This is How the Credit System Works!
We all require some form of credit from time to time, whether it is in the form of installment credit like a home loan or the form of revolving credit like credit cards. When we borrow funds, we are liable to pay back the funds to the lender. All related information is collated by the credit bureaus and is used to calculate our credit scores — understanding how the wheels of the credit system churn will help us manage our debt better.
There are a host of credit scores available, but the most popular go-to score is the FICO score. The three main credit bureaus – Experian Equifax and TransUnion compile different FICO scores because of varying algorithms they use. FICO scores have a range of 300 – 850 with 850 being indicative of an excellent borrower. There are several contributing factors that determine where in that range you stand. Lenders use the score to determine the degree of risk they take before financing a prospective borrower.
Factors that influence your FICO score
Payment history - makes up 35% of the FICO score. The payment amounts, due dates, late payments, whether you have defaulted on a loan and various other data contribute to your payment history.
Credit utilization ratio – contributes to 30% of your FICO score. It is calculated by dividing the total amount of revolving credit by the total credit limit available to you. In other words how much of your available credit limit have you used? A good ratio is anything below 30%. So if your total credit limit is $2000, having an outstanding of less than $600 would be a good credit utilization rate.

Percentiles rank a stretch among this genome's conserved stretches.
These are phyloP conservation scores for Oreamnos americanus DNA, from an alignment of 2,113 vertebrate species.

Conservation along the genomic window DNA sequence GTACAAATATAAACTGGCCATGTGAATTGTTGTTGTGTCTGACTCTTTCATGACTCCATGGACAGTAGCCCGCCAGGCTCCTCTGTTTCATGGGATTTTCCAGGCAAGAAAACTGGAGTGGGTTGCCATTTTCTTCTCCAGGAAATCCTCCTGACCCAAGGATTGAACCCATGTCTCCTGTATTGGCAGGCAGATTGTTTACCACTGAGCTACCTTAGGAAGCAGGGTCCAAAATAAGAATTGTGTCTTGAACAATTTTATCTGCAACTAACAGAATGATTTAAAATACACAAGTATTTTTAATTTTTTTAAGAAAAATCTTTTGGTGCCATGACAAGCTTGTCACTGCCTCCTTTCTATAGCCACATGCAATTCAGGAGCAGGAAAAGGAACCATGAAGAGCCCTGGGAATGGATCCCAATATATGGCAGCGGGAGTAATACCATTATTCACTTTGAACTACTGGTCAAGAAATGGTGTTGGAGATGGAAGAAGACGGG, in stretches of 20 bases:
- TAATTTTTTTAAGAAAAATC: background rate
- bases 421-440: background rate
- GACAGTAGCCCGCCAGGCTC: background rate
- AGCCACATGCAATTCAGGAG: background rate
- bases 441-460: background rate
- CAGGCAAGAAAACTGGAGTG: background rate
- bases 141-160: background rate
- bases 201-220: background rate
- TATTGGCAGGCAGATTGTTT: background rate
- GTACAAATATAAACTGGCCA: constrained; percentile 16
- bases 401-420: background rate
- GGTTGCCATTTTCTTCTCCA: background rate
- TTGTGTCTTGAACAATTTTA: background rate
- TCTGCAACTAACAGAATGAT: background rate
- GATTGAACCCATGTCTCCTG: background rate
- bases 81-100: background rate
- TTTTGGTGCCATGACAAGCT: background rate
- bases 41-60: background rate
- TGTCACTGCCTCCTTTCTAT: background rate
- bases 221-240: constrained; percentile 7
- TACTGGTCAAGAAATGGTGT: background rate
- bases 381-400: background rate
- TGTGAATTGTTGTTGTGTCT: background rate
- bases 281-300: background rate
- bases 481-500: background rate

Length of credit – If you have a long history of making timely payments and managing your debt well, this factor will add a further 10% to your FICO score.
Types of credit – Contributes to 10% of your score. Your credit mix, from installment to revolving credit will indicate what sort of a borrower you are. For borrowers who don’t have a good credit mix or none at all, paying rental and utility bills on time is also considered as credit and included in the most recent scoring models.
New Credit – Every time you apply for credit, the lender will perform a hard credit pull on your credit report at various bureaus. These inquiries though temporary, affect your FICO score by 10%.
A credit report includes borrower personal information (name age, DOB, address), public information (tax liens, bankruptcy, etc.) and all information about your borrowed credit. A free credit report from each of the three main credit bureaus is available once a year at AnnualCreditReport.com. Banks and financial institutions are known to provide free credit scores as a marketing ploy for bringing in new customers.
Sometimes credit reports have errors, and there are a couple of ways to get them corrected. You can either report the error to the credit bureau itself or go directly to the source - the creditor who reported the error in the first place. Getting you errors corrected is very important as it could help raise your score. You can also use rapid rescoring which is a servicing lender provide to make quick fixes to your report. They employ third-party providers who deal with the logistic of getting it done fast.
Knowing how your credit score is broken down and the factors that influence it will help you employ healthy credit habits. Borrowing for only what you need and meeting those timely payments will help ensure you maintain good credit scores and reports perennially. It will also help you secure additional credit for your future financing needs.